According to researchers at Weill Cornell Medical College in the Sept. 15 issue of the journal Cancer Research, taxne-based chemotherapy drugs are not well understood as they may be more powerful than many have believed.
Generally, it is believed that taxane chemotherapy (paclitaxel, docetaxel and cabazitaxel) just stop a cancer cell from dividing — but researchers at Weill Cornell believe that the taxane chemotherapies act more broadly and powerfully, especially against advanced prostate cancer.
According to Dr. Paraskevi Giannakakou, an associate professor of pharmacology in medicine and pharmacology and director of laboratory research for the Division of Hematology and Medical Oncology at Weill Cornell, “Taxanes are one of the best class of chemotherapy drugs that we can use to treat our cancer patients, but while they are effective against a wide range of tumors, they don’t work in all of them, and often patients become resistant…..However, our new understanding of the precise action of taxanes in a cancer cell may help us overcome drug insensitivity or acquired resistance to the drugs and design therapies that can be used in combination with them to improve cancer control.”
In the study, the researchers stress that investigators must shift their attention away from taxane’s function during cell division to the drugs’ effects on halting the everyday movement of proteins and protein-to-protein communication within cancer cells — and to understanding how and why a cancer cell can still survive.
Researchers do believe that when cancers become insensitive, or non-responsive to taxane treatments they do so by switching to an alternate form of “transportation” to move the proteins within cells in a way that does not depend on the cell’s skeletal structure, which is the target of taxane therapy.
In their study, the researchers showed that the androgen receptor (AR) (the vehicle that allows androgens to enter into and “feed” the prostate cancer) “moves” along microtubules to be transported to the prostate cancer cell’s nucleus. When a taxane binds microtubules, it stops AR from traveling, thus inhibiting its activity.
Taxane chemotherapy drugs such as paclitaxel, docetaxel and cabazitaxel work by binding the protein tubulin. Microtubules are the rope-like channels that provide both a skeletal structure to cells as well as provide “highways” along which molecules, such as proteins, RNA complexes and vesicles, can travel from one part of the cell to another and interact with each other.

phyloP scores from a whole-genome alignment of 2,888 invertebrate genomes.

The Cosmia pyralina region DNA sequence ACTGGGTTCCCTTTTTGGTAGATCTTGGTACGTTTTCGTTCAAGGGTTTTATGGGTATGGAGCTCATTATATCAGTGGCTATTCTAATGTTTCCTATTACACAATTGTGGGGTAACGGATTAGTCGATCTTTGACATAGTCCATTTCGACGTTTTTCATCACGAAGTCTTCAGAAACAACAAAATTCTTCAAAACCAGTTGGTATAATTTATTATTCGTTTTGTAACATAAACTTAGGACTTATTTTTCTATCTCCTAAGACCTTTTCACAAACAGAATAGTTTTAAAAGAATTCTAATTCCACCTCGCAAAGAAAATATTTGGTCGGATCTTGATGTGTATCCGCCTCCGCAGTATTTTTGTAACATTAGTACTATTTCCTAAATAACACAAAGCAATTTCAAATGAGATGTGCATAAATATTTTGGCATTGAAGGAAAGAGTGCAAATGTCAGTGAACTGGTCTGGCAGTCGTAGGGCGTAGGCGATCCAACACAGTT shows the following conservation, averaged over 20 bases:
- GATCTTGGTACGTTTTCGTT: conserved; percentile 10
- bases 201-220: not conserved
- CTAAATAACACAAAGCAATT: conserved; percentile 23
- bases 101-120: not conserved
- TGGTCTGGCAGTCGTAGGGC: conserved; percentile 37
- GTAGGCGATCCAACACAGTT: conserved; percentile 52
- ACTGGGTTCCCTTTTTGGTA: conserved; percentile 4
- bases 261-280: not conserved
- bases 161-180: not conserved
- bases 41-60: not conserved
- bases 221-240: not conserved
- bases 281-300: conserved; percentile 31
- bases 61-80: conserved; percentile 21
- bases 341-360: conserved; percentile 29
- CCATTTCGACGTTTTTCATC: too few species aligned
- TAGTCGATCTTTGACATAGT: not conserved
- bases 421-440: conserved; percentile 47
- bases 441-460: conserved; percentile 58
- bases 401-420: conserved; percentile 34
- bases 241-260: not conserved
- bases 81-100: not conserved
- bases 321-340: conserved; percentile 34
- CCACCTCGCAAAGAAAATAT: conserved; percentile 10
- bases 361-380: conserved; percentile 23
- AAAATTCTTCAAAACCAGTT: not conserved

“Microtubules are the highly dynamic network of wires within cells, and when taxanes are used, the network stops moving,” says Dr. Giannakakou. This is best observed when cancer cells attempt to divide, she says. “It is easy to see in the laboratory, that prostate cancer cells double every 30-48 hours, and taxane stops them from doing that, which pushes these cells to die. This leads everyone to think that this is exclusively how taxanes work — they stop cells from dividing.”
But Dr. Giannakakou and her research team point out in their new study that patients have significantly lower rates of cell division in their tumors than do cancer cells growing in the lab. In fact, cancer cells in prostate cancer patients only divide every 33-577 days, she says. “Thus, the therapeutic benefit of taxanes on microtubules depends on more than just stopping cell division.”
This research provides an insight into the role of taxanes on AR trafficking. This would explain the clinical activity taxanes in the treatment of prostate cancer while at the same time can help researchers better understand why individual patients respond differently to taxane therapy. Understanding and being able to modify the intra-cellular transport of proteins could help us extend the utility of taxane therapy.
This study was published inScience Today (September 17, 2012) and funded by grants from the National Institutes of Health, the National Cancer Institute’s Physical Sciences-Oncology Center at Cornell University, the Weill Cornell Clinical and Translational Science Center, a Creativity Award from the Prostate Cancer Foundation, and support from the Genitourinary Oncology Research Fund.
Joel T Nowak, M.A., M.S.W.